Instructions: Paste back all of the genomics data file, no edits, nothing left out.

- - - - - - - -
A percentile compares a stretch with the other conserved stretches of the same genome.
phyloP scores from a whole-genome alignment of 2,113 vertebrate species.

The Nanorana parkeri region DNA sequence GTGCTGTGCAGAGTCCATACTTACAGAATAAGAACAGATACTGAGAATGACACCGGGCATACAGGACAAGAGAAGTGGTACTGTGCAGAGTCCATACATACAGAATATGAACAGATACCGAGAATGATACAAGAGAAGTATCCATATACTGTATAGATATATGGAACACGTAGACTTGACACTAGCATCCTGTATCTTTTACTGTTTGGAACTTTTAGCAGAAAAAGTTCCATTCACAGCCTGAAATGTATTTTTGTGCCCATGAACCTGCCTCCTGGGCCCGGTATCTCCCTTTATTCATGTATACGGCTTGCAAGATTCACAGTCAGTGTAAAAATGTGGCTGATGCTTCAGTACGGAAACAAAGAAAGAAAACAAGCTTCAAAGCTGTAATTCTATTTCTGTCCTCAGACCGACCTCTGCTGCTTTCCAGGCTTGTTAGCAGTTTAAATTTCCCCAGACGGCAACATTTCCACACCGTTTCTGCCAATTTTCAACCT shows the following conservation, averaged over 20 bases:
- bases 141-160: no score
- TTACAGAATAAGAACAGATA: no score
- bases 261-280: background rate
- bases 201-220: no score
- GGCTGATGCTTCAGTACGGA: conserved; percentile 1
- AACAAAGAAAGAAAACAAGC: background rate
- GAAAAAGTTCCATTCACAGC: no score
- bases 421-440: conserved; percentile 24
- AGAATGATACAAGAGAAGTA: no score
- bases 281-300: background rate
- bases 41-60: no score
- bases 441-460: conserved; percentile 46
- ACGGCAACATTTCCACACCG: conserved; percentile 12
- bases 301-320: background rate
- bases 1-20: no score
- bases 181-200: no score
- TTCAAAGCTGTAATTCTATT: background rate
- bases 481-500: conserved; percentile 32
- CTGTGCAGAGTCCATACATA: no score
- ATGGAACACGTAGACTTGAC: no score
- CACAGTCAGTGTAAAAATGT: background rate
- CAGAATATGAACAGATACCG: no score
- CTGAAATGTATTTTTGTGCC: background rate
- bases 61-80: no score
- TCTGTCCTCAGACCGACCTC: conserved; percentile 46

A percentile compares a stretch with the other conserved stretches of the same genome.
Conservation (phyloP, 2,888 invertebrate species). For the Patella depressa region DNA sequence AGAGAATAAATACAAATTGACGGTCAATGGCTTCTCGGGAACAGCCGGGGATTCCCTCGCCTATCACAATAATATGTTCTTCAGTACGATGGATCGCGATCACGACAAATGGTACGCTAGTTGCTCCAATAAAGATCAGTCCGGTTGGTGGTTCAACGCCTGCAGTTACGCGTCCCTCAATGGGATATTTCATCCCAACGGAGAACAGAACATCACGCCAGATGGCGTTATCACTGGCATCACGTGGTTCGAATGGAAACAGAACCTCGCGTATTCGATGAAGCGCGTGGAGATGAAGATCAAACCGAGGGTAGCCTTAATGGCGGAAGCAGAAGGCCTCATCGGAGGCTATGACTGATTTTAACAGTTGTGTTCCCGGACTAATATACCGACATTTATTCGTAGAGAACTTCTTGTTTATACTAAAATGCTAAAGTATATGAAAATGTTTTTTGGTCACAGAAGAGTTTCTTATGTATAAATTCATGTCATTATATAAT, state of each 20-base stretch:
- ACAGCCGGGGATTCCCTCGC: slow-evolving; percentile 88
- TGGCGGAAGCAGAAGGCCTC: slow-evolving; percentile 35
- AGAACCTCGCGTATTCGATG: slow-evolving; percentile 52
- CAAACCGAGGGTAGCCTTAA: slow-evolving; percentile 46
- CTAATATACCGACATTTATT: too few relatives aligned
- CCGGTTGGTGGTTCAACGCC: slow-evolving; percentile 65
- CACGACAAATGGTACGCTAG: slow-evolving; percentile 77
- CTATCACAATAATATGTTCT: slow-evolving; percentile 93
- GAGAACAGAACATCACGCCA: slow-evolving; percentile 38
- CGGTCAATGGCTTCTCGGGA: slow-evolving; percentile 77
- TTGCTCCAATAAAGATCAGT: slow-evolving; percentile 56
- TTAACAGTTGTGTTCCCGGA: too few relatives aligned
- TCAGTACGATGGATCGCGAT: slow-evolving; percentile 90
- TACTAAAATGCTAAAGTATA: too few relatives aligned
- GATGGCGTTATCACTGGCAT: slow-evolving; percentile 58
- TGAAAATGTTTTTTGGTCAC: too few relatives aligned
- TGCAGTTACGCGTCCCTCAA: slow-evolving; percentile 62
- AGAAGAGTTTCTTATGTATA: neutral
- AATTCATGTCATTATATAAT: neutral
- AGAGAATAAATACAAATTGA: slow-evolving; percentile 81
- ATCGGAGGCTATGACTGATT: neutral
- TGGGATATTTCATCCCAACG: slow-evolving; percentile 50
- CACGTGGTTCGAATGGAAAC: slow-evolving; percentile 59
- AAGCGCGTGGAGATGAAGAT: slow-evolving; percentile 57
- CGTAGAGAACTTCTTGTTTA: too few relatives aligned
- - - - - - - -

A percentile compares a stretch with the other conserved stretches of the same genome.
phyloP scores from a whole-genome alignment of 2,113 vertebrate species.

The Nanorana parkeri region DNA sequence GTGCTGTGCAGAGTCCATACTTACAGAATAAGAACAGATACTGAGAATGACACCGGGCATACAGGACAAGAGAAGTGGTACTGTGCAGAGTCCATACATACAGAATATGAACAGATACCGAGAATGATACAAGAGAAGTATCCATATACTGTATAGATATATGGAACACGTAGACTTGACACTAGCATCCTGTATCTTTTACTGTTTGGAACTTTTAGCAGAAAAAGTTCCATTCACAGCCTGAAATGTATTTTTGTGCCCATGAACCTGCCTCCTGGGCCCGGTATCTCCCTTTATTCATGTATACGGCTTGCAAGATTCACAGTCAGTGTAAAAATGTGGCTGATGCTTCAGTACGGAAACAAAGAAAGAAAACAAGCTTCAAAGCTGTAATTCTATTTCTGTCCTCAGACCGACCTCTGCTGCTTTCCAGGCTTGTTAGCAGTTTAAATTTCCCCAGACGGCAACATTTCCACACCGTTTCTGCCAATTTTCAACCT shows the following conservation, averaged over 20 bases:
- bases 141-160: no score
- TTACAGAATAAGAACAGATA: no score
- bases 261-280: background rate
- bases 201-220: no score
- GGCTGATGCTTCAGTACGGA: conserved; percentile 1
- AACAAAGAAAGAAAACAAGC: background rate
- GAAAAAGTTCCATTCACAGC: no score
- bases 421-440: conserved; percentile 24
- AGAATGATACAAGAGAAGTA: no score
- bases 281-300: background rate
- bases 41-60: no score
- bases 441-460: conserved; percentile 46
- ACGGCAACATTTCCACACCG: conserved; percentile 12
- bases 301-320: background rate
- bases 1-20: no score
- bases 181-200: no score
- TTCAAAGCTGTAATTCTATT: background rate
- bases 481-500: conserved; percentile 32
- CTGTGCAGAGTCCATACATA: no score
- ATGGAACACGTAGACTTGAC: no score
- CACAGTCAGTGTAAAAATGT: background rate
- CAGAATATGAACAGATACCG: no score
- CTGAAATGTATTTTTGTGCC: background rate
- bases 61-80: no score
- TCTGTCCTCAGACCGACCTC: conserved; percentile 46

A percentile compares a stretch with the other conserved stretches of the same genome.
Conservation (phyloP, 2,888 invertebrate species). For the Patella depressa region DNA sequence AGAGAATAAATACAAATTGACGGTCAATGGCTTCTCGGGAACAGCCGGGGATTCCCTCGCCTATCACAATAATATGTTCTTCAGTACGATGGATCGCGATCACGACAAATGGTACGCTAGTTGCTCCAATAAAGATCAGTCCGGTTGGTGGTTCAACGCCTGCAGTTACGCGTCCCTCAATGGGATATTTCATCCCAACGGAGAACAGAACATCACGCCAGATGGCGTTATCACTGGCATCACGTGGTTCGAATGGAAACAGAACCTCGCGTATTCGATGAAGCGCGTGGAGATGAAGATCAAACCGAGGGTAGCCTTAATGGCGGAAGCAGAAGGCCTCATCGGAGGCTATGACTGATTTTAACAGTTGTGTTCCCGGACTAATATACCGACATTTATTCGTAGAGAACTTCTTGTTTATACTAAAATGCTAAAGTATATGAAAATGTTTTTTGGTCACAGAAGAGTTTCTTATGTATAAATTCATGTCATTATATAAT, state of each 20-base stretch:
- ACAGCCGGGGATTCCCTCGC: slow-evolving; percentile 88
- TGGCGGAAGCAGAAGGCCTC: slow-evolving; percentile 35
- AGAACCTCGCGTATTCGATG: slow-evolving; percentile 52
- CAAACCGAGGGTAGCCTTAA: slow-evolving; percentile 46
- CTAATATACCGACATTTATT: too few relatives aligned
- CCGGTTGGTGGTTCAACGCC: slow-evolving; percentile 65
- CACGACAAATGGTACGCTAG: slow-evolving; percentile 77
- CTATCACAATAATATGTTCT: slow-evolving; percentile 93
- GAGAACAGAACATCACGCCA: slow-evolving; percentile 38
- CGGTCAATGGCTTCTCGGGA: slow-evolving; percentile 77
- TTGCTCCAATAAAGATCAGT: slow-evolving; percentile 56
- TTAACAGTTGTGTTCCCGGA: too few relatives aligned
- TCAGTACGATGGATCGCGAT: slow-evolving; percentile 90
- TACTAAAATGCTAAAGTATA: too few relatives aligned
- GATGGCGTTATCACTGGCAT: slow-evolving; percentile 58
- TGAAAATGTTTTTTGGTCAC: too few relatives aligned
- TGCAGTTACGCGTCCCTCAA: slow-evolving; percentile 62
- AGAAGAGTTTCTTATGTATA: neutral
- AATTCATGTCATTATATAAT: neutral
- AGAGAATAAATACAAATTGA: slow-evolving; percentile 81
- ATCGGAGGCTATGACTGATT: neutral
- TGGGATATTTCATCCCAACG: slow-evolving; percentile 50
- CACGTGGTTCGAATGGAAAC: slow-evolving; percentile 59
- AAGCGCGTGGAGATGAAGAT: slow-evolving; percentile 57
- CGTAGAGAACTTCTTGTTTA: too few relatives aligned